Your quick guide to paying for graduate school

Grad school piggy bank

Want to change the world? There’s a degree for that! Learn about graduate school programs and meet admissions representatives at one of our grad school fairs, coming to a city near you! RSVP for one here.

Graduate school can be a great way to advance your career, explore new fields, and deepen your impact. That being said, it’s also major financial investment. So after you decide you want to go, your next question might be: “How on Earth am I going to pay it?”

Fortunately, there are a few options out there to help you pay for graduate school. With a little planning and research, you can ensure you’ll be financially sound as you pursue your degree.

Understand your own finances and potential earnings

While there are many resources available to help you finance your education (see video below), you still have to plan and prepare for the financial cost of attending graduate school. What will your future earnings be with your new degree? How much can you save or afford to spend out of pocket? These questions and others will help you be more clear-eyed about the cost of your program.

Must-have resource: Are you financially ready for graduate school?

Research all funding options to avoid relying on one source of support

Most people search for scholarships to help cover the cost of their graduate degree. However, there are plenty of other resources available, if you do a little digging. Individual departments, professional associations, and even your employer might have money available for you to pursue an advanced degree.

Must-have resources: How to finance your graduate school education; how to find and land a scholarship for graduate school ; considerations if you are a current or former service corps member

Be sure to complete the FAFSA for federal loan support

By completing the FAFSA (Free Application for Federal Student Aid) you can qualify for federal, need-based student loans and work study opportunities. There are also loan repayment programs for federal loans that can help make the cost of attending graduate school more manageable.

Must-have resource: Good to know: A loan forgiveness program for people pursuing public service degrees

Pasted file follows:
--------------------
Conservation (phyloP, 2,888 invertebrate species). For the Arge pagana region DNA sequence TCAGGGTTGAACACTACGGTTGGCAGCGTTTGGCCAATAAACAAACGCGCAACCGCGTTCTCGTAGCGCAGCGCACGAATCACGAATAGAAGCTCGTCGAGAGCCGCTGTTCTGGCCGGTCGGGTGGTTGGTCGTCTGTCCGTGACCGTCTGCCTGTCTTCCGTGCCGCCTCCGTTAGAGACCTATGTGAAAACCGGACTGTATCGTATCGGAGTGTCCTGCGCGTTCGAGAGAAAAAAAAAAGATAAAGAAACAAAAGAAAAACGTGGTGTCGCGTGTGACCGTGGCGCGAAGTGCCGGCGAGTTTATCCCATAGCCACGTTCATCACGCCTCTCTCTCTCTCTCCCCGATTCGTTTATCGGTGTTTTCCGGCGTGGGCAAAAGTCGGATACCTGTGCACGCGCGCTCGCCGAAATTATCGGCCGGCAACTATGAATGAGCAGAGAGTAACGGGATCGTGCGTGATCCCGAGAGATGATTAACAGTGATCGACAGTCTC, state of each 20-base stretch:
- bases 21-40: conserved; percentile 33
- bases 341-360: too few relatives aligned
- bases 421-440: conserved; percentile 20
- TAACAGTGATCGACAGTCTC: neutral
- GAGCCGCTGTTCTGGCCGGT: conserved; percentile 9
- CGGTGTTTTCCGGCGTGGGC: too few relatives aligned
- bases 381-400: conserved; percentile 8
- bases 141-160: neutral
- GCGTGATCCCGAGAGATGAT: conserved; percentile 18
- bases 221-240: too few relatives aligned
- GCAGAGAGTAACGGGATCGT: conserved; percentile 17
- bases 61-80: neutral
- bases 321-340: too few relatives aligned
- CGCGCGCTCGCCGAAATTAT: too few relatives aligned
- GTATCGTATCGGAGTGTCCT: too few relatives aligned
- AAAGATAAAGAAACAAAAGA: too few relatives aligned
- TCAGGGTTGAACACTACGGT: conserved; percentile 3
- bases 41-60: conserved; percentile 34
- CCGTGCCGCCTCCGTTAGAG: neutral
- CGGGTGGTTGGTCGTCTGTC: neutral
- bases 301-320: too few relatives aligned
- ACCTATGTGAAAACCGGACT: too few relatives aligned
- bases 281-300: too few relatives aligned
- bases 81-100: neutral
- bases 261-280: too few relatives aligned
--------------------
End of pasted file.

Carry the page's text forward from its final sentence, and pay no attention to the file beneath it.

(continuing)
Don’t be afraid to ask for more aid

You’re building relationships with people throughout the process. Keep this in mind so you can feel comfortable asking questions and, if necessary, asking for additional support.

Must-have resource: Interacting with admissions staff; the “unwritten” application

Have more questions about paying for grad school? Attend a free Idealist grad fair in a city near you and talk with admissions and financial aid representatives!

September 22 – New York
September 23 – Philadelphia
September 29 – Boston
October 14 – Phoenix
October 15 – Houston
October 16 – New Orleans
October 20 – Miami (Coral Gables)
October 22 – Minneapolis
October 23 – Chicago
October 27 – Columbus
October 28 – Washington DC
October 29 – Baltimore
November 3 – Seattle
November 4 – Portland
November 6 – San Francisco
November 10 – Los Angeles
November 12 – San Diego (La Jolla)

Have any other helpful resources to add? Share them in the comments!

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  1. I’ve used the opportunity of teaching abroad to save money to help me pay fo graduate school. I highly recommend it.

    • Cullen
    • September 27, 2014

    As a college student this advice is extremely helpful. Although I do not often think of the bigger picture, I need to begin to envision what I am going to pursue and build on post graduation in order to be able to gain an income source and pay off whatever debt I have accumulated. I also did not realize that there would be so many other sources of money to help pay for college, such as employers wishing to invest in their workers. The only advice I can offer is I would strongly recommend applying for the FAFSA as early as one can. Applications for the FAFSA start at midnight on January 1st and the FAFSA does not just give out loans but also scholarships. The earlier a person applies will increase their chances to receive a scholarship (money they do not have to repay) instead of a loan (debt).

  2. Pingback: 5 questions to consider when researching graduate school programs | Idealist Careers

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